Dehydration is dangerous for senior health
Drinking enough water is important for everyone, but especially for older adults who are at greater risk for dehydration.
A UCLA study found that 40% of seniors may be chronically under-hydrated. That can easily lead to dehydration and cause a variety of serious health problems, including urinary tract infections (UTI), falls, kidney stones, and more. And, adults age 65 and up have the highest hospital admission rates for dehydration.
To help keep your older adult healthy and safe, we explain why dehydration is so common in seniors, mild and serious dehydration symptoms, the health risks of being dehydrated, how much water a person needs, and the benefits of staying hydrated.
Symptoms of Dehydration in Seniors
Early dehydration symptoms in older adults often go unrecognized because many of the signs of mild dehydration could easily be caused by other health conditions or medication side effects.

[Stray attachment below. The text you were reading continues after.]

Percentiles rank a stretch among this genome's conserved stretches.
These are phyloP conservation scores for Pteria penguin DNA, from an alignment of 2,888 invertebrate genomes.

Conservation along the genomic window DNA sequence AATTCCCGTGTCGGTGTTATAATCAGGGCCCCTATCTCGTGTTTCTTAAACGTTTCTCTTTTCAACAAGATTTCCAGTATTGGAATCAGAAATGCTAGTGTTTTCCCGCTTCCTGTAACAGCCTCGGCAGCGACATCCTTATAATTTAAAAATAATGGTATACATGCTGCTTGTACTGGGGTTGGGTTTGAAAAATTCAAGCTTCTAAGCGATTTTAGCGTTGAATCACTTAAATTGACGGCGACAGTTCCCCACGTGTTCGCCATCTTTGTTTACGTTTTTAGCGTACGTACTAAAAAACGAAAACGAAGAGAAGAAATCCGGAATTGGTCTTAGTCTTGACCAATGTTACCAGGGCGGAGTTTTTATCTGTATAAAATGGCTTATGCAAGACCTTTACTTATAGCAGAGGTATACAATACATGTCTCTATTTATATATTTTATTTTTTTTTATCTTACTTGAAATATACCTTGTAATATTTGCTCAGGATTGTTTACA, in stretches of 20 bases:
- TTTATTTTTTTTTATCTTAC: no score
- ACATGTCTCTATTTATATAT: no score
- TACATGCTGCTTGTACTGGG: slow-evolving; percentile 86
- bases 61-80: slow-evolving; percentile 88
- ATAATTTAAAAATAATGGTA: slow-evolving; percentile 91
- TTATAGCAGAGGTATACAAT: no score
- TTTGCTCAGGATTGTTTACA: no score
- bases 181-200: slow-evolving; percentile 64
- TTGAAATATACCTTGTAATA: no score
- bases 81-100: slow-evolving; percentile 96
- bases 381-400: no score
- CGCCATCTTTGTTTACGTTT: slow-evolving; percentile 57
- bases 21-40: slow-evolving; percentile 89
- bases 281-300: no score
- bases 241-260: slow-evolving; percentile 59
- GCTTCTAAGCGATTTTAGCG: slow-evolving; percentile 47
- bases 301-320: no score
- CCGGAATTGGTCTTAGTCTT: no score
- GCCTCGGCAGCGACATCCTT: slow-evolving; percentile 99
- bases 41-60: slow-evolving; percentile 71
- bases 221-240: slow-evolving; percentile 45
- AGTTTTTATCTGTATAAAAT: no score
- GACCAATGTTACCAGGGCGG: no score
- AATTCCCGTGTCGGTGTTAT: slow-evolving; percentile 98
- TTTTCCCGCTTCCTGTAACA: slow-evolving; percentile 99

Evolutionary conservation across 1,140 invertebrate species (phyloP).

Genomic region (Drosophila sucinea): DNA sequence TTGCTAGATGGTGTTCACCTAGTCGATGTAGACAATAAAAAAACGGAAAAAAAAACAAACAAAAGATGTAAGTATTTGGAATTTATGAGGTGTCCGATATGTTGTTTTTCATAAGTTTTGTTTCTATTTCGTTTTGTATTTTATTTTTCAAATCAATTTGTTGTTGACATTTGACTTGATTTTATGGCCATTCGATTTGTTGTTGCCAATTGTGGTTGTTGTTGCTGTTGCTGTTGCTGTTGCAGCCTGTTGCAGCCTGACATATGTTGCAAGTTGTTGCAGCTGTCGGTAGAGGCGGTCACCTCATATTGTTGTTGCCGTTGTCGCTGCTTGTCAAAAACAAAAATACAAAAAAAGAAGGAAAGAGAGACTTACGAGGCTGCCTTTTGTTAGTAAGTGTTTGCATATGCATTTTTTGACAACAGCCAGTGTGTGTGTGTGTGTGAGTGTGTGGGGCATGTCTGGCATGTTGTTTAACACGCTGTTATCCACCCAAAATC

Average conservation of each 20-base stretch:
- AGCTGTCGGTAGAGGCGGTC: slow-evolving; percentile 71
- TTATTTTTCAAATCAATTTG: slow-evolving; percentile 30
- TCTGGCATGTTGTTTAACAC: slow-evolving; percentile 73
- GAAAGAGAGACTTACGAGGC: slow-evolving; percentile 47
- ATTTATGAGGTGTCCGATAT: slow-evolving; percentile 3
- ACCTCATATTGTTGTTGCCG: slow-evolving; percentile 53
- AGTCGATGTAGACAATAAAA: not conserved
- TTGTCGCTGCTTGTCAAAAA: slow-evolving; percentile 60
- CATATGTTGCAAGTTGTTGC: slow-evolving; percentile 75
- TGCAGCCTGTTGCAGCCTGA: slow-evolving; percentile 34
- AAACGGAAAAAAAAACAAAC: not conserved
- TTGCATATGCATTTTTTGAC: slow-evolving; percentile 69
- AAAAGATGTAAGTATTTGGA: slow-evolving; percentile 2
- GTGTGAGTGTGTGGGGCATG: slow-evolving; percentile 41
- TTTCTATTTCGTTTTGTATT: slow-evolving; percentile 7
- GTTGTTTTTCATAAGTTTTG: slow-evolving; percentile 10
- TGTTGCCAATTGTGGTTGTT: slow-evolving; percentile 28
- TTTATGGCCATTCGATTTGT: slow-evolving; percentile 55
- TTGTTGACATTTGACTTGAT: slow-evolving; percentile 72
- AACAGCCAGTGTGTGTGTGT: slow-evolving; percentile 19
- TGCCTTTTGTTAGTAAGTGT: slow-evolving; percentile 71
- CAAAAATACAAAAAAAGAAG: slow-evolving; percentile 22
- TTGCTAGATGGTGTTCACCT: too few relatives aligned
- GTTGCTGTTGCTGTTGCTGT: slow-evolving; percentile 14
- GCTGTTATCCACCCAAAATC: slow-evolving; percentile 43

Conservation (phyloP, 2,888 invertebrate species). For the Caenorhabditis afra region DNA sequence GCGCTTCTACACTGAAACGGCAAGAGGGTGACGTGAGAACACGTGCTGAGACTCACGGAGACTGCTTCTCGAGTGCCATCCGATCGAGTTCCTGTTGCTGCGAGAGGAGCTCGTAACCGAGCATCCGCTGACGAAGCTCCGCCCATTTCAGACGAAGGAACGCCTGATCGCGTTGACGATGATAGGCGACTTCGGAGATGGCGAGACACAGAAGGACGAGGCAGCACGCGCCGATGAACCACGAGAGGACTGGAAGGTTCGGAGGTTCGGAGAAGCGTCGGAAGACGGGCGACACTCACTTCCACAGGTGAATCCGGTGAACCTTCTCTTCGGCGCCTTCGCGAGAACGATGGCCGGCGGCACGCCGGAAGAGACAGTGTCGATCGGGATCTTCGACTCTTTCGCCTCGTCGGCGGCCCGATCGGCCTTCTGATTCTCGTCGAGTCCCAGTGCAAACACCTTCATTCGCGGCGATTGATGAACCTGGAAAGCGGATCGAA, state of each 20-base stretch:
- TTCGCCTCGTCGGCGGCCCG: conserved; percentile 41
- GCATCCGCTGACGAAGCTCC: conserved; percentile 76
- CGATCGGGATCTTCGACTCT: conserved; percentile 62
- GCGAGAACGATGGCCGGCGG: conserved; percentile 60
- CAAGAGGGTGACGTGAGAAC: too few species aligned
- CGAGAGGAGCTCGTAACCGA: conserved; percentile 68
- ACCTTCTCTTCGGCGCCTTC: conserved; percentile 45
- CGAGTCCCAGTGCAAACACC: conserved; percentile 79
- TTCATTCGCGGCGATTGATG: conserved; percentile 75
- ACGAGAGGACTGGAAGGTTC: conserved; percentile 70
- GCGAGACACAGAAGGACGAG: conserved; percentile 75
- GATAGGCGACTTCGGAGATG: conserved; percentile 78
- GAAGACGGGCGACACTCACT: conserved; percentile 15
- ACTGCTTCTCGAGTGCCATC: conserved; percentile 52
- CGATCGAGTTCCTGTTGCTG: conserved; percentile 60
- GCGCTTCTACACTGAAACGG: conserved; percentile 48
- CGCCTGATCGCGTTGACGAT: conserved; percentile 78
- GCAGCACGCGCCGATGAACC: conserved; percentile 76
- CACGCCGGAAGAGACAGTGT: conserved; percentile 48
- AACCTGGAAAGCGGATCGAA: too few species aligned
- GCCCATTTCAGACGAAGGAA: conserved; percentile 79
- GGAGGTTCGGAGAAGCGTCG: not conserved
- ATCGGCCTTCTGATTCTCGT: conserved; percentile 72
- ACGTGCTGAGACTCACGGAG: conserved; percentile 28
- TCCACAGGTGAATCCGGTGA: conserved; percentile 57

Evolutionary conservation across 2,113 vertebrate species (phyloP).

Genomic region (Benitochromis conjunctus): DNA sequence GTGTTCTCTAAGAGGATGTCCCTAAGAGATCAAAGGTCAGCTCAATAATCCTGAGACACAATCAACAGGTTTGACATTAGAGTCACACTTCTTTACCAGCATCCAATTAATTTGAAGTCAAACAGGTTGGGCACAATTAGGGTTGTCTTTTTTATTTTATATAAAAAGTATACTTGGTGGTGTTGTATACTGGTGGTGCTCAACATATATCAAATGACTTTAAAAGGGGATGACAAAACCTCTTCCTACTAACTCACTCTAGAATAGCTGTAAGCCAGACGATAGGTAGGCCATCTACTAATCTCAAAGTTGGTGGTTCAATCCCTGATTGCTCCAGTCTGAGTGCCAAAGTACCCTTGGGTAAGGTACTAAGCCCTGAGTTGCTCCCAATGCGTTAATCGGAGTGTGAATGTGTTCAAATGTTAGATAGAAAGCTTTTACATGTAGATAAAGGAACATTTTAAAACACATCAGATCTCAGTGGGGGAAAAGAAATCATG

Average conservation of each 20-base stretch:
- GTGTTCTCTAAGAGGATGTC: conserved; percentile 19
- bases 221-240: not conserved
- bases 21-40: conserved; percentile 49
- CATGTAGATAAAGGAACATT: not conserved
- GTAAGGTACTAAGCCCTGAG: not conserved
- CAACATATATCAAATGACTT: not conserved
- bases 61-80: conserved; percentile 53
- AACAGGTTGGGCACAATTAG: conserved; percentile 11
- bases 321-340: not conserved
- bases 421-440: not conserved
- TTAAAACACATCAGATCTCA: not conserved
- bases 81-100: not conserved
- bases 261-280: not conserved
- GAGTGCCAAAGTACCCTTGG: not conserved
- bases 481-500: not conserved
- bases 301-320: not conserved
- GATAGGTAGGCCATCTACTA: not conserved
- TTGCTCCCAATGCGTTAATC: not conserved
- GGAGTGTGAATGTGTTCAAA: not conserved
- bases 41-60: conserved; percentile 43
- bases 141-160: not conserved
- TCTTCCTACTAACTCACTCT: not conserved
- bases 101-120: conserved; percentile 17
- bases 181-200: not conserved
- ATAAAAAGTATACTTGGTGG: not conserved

But it’s far easier to correct mild dehydration than deal with the complications of serious dehydration symptoms.
Being familiar with the signs helps you take action sooner rather than later.
Mild dehydration symptoms
- Dry mouth
- Dark-colored urine or very small amount of urine
- Muscle cramps in limbs
- Feeling weak or unwell
- Being sleepy or irritable
Serious dehydration symptoms
- Low blood pressure
- Difficulty walking
- Fast, but weak pulse
- Bloated stomach
- Wrinkled skin with no elasticity – try the “pinch test”
- Dry and sunken eyes
- Breathing faster than normal
- Severe cramping and muscle contractions in the body